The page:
I am a disabled mother, with a deadbeat father who is behind on support. I got a case manager who kept forgetting who I was and had to be reminded constantly of who I was and what my issues were. I asked him for several kinds of help, including back rent, and he never called me back. I had to call him constantly and then tell him all over again who I was. I got his supervisor who gave me a bunch of phone numbers of people and organizations who actually can't or won't help me. This place is a horror show don't bother. They don't help you they just make you call people who don't end up helping. They're a bunch of people sucking funding from people and the government to give out phone numbers.
Family of woodstock is most definitely a family. I began volunteering a few years ago, started in the training, not really knowing what to expect. That training in its self was a challenge, and I learned a lot. I will never forget what I learned during that time. How to connect with people in every situation, from domestic violence, hard day at work, illness, family difficulties, relationships, and even suicide. Yes any problem you may be facing, big or small Family can help you, The volunteers including myself at Family and when you call, are all experienced in all situations.
I started my first shift and I knew somewhat what to expect, the phone rings and my heart races, I'm nervous but I knew how to approach this, the staff who runs the training had taught me well. Chronic callers, first time callers, callers from out of state, that didn't matter, what mattered was that I would answer the phone and lend a listening ear.
I have always felt that everyone needs someone to just listen to them, and if along the way I was able to help the person find a new path to take, a new road to travel down that was better than the one they have been on, even better.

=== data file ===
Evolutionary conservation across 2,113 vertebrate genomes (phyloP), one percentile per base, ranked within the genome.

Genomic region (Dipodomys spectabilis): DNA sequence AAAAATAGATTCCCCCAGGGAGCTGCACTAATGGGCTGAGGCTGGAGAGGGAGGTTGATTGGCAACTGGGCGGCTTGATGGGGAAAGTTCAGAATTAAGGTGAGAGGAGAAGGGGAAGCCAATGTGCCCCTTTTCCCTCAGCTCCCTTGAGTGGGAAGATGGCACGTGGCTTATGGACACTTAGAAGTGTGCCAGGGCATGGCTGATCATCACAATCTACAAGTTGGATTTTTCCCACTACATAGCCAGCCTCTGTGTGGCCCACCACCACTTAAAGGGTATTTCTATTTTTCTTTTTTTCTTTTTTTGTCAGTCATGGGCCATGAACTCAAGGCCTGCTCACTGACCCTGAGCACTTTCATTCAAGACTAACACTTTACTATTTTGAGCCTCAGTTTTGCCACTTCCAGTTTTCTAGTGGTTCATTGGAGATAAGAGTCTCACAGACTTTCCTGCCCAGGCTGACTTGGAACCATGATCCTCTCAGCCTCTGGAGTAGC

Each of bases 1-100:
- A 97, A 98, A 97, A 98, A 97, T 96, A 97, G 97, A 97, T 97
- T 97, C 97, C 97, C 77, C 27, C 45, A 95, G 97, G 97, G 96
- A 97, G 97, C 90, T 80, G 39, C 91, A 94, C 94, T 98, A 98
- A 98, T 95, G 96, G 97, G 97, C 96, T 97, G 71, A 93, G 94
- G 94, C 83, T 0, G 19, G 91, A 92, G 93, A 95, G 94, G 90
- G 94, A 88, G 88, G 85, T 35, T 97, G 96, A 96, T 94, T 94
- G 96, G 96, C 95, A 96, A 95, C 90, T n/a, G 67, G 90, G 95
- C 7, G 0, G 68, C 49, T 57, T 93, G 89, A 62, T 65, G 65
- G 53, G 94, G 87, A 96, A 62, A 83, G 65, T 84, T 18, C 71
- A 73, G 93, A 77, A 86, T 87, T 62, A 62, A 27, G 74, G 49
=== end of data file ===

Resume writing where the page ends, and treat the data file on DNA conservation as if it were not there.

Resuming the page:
I have learned how to connect with those who walk in to Family always giving them a warm welcome, a smile is sure to brighten anyones day.
I am always surprised by the amount of people who are so thankful that I am volunteering my time, the time I could be hanging out with friends, enjoying a night at home watching a movie, or truthfully sleeping after a long day.
I mean it when I say there is nothing more satisfying than helping others, no matter the circumstances in my own personal life at the moment. When my shift day comes along I go to Woodstock, with a smile, ready to listen and help anyone, with any problem they may be encountering at that time.
Everyone has a hard day, no denying that, when in doubt call Family, that is why I am a volunteer at Family Of Woodstock, not because I needed volunteer hours, even if that is why I started, but because I care about the people in this world, if I didn't care about volunteering here, think about it would I still be here?
I want everyone to wake up everyday happy and ready to face the challenges that come their way.
If you need someone to help you with lifes challenges, lets face it life isn't easy, Family is there, we will treat you like our family, you are welcome to treat us as yours.
Working on the Family 24/7 hotline in the 70's taught me the most valuable lesson one can learn-NEVER be judgmental-just do what you can to help! I have worked with many agencies over the years and have had the chance to be a crisis team leader with Family again in 1999. I have never met more caring people than the ones associated with Family.
As an employee of Family of Woodstock, Inc. for the past 4 years I have been privileged to work with perhaps the most wonderful organization in Ulster County. The employees of the entire organization work tirelessly to provide individuals and families from birth to seniors with services that can help better their living and job situations. They are not simply content with providing any service out there, they are intent upon making sure that the services provided fit the client and that the individual and/or family finds the services to be satisfactory.
Family House, the adolescent shelter is a particularly good example of how the employees of Family truly are like family members. The staff, from program director down to support staff each impart a role to incoming residents that speaks to a cohesive, caring family structure. While they are not officially family to the residents that come into the program, they are often more than temporary fixtures in the minds of residents. The provision of a place to sleep, clothes to wear on their back, and warm food in their bellies is only a beginning for the staff of Family House. Many of them have shared laughter, tears, joy, and sorrow with their hundreds of residents and in many cases, have helped mend broken hearts along with emotional and mental scars. Its a privilege to work with the staff and every resident can recount at least one aspect of the program to be thankful for during their stay there. They truly are a family away from home.